New federal prosecutor Esther Randolph arrives in town, and she has no interest in getting up to anything but the business of putting Nucky behind bars. She also has zero use for Nelson Van Alden, who is having his own problems now that he doesn't have the money to pay off Lucy for her baby-carrying (and doesn't have a wife to give the baby to anymore anyway). Lucy manages to be the enterprising one as she takes the baby to see Nucky. Well, once a sugar daddy, always a sugar daddy. Nucky in turn summons Van Alden and proposes a deal where VA would report to Nucky on Randolph's case, while Nucky would provide for the child. Van Alden seems to go for it, though he does later appeal to Randolph with Nucky's case file in hand.
The new consortium of decision makers -- Jimmy, Lansky, Luciano, Capone, Harrow, and Eli -- meet to decide on next steps in their burgeoning criminal empire. The consensus is that they don't have time to wait for Nucky to get sent to prison -- now is the time to kill him. Jimmy doesn't want to, out of some naïve belief that it wouldn't have to come to this, but after Gillian whispers in his ear about not looking like a waffler, Jimmy approaches Nucky at Babbette's during a Jack Dempsey press conference, identifies him, and then walks away as an assassin opens fire on Nucky. He got his hand up in front of the bullet, so it looks like he'll live, but just barely.
Margaret spends the bulk of the episode in Brooklyn, seeking out her lost family. Things are tense and unpleasant between her and her brother -- and we are confirmed that Margaret left for the States because she got pregnant -- but there's a closeness with her three younger sisters. When Margaret brings the youngest a book and mentions that she should come stay with her in Atlantic City sometime, her brother steps in and tells Margaret to leave them alone.
Back in Atlantic City, Owen Sleater reveals his true purpose for having been stationed here in the States, as he finds an old IRA deserter in a dingy bar and ends up garroting him in the bathroom, When he returns to Nucky's house he finds Margaret recently returned. Neither of them are aware of Nucky having been shot, and with the house all to themselves, they finally give in to the inevitable and DO IT.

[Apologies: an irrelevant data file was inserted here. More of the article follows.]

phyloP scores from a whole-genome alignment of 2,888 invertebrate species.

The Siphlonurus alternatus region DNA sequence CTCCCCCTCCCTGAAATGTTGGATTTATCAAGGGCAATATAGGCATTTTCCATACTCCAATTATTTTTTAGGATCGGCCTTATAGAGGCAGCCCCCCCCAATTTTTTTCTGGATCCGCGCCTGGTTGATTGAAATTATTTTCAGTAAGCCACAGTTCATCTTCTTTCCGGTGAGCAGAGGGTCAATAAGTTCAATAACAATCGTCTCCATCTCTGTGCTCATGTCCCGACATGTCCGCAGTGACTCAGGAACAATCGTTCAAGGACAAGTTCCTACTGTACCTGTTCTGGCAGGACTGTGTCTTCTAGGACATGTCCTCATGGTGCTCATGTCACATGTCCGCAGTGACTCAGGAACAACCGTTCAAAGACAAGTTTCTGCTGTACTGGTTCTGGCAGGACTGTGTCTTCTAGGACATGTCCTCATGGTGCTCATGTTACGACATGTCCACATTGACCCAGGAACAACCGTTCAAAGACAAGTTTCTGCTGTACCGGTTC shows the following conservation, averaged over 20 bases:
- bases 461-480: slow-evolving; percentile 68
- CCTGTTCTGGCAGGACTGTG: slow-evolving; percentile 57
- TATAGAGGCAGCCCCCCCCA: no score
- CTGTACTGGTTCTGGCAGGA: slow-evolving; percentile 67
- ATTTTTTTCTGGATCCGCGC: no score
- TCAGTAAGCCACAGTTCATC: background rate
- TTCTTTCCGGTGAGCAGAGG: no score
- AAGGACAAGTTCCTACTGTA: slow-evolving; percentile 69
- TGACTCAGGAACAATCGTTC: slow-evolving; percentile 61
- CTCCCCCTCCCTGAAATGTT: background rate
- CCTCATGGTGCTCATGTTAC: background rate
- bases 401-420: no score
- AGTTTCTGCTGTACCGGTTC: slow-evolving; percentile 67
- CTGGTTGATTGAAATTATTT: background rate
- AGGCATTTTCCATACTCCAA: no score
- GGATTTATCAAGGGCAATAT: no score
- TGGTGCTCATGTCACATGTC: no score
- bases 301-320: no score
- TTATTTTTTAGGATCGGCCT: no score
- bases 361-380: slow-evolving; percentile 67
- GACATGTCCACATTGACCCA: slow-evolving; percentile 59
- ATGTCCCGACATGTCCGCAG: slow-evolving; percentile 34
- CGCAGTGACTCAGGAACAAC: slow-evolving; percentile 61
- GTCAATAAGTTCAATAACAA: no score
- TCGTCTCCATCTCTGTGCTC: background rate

We open with Jack Dempsey practicing in a boxing ring set up on the beach in Atlantic City, just as Nucky had proposed earlier. And Nucky's there, along with a hundred or so spectators and countless reporters. Also, not for nothing, but Jack Dempsey could have been on the 1920s version of Gossip Girl with that bone structure. That is not a face that has been punched for a living. He fields questions from the adoring press, and then brings in a little person dressed as a Frenchman (the same nationality as his upcoming opponent) for an extra bit of showboating. Afterwards, Jack is glad-handing with Nucky and Bader outside the tent. Nucky asks him to do some promotion at Babbette's later this week, to which Jack agrees. Another reporter approaches with one more question, this time for Nucky: what did he and the Attorney General talk about on the golf course recently? Nucky evades the question, and then tells Jack to show him the "old right hook," and Dempsey puts the reporter in a playful headlock in the way that only devastatingly handsome professional athletes can do to soft journalists.
Elsewhere, Van Alden returns home to Lucy playing her music and smoking, with an air of impatience about her. She says the baby cried for five hours straight today, and she just got her down to bed. "Did you feed her?" Van Alden asks stupidly. She wants to know if he was able to reach his wife. He wasn't -- she's gone to visit an aunt in Milwaukee and won't speak to him. "We're being tested, Rose and I," he says. Lucy asks what about her? Van Alden: "I'm sure you're being tested as well, in your fashion." Heh. No, Lucy wants to know what happened to their arrangement, the one where she carries his baby for nine months and then hands it over to him for money. He doesn't have the money, however, and may not ever have it. (Also, unspoken, but no wife to give said baby to at the moment.) The baby starts crying in that super loud and intrusive way that they do when filmmakers want to covey that the baby is becoming a burden. Lucy starts pressing for her $3,000. "Lord knows what I was thinking," Van Alden says, to himself if no one else, which makes her think he's been conning her this whole time. He doesn't know how else to defend himself, so he just leaves, with Lucy hollering out after him: "This is your baby! You bought it!" She yells that the kid doesn't even have a name yet. From the apartment next door: "Shut up with the shouting!" From Lucy: "YOU SHUT UP!"
In the Commodore's game room, the young Turks convene: Jimmy, Lansky, Luciano, Al Capone, Richard Harrow, and Mickey Doyle have all gathered. I'm bummed that Mickey gets to benefit from this new arrangement. It's also interesting that Manny Horvitz isn't there. Are they cutting him out, or is he leaving the little insurgents to their war games? Lucky gives an indication of the esteem for Manny held in New York when he grumbles that "Sammy Sabbath from Philly"(charming) keeps pestering Lucky for his five grand that they all agreed to advance him. Jimmy agrees to cover it "as a gesture." Lucky: "It's not a favor." Funny to see these two squabbling punks struggle to nail the business manners that Nucky and Rothstein have down pat. Lansky comes closest, and he suggests Jimmy start the meeting. Jimmy decides to get poetic about how they're shrugging off the shackles of men like Nucky, Rothstein, Waxey, and Johnny Torrio. Capone bristles at the idea of lumping Torrio in with the other three, apparently not completely sold on the coup aspects of this deal. He and Lucky squabble -- Lucky seems to be in an especially grouchy mood today, possibly due to the blue balls from being in such close proximity to Gillian again.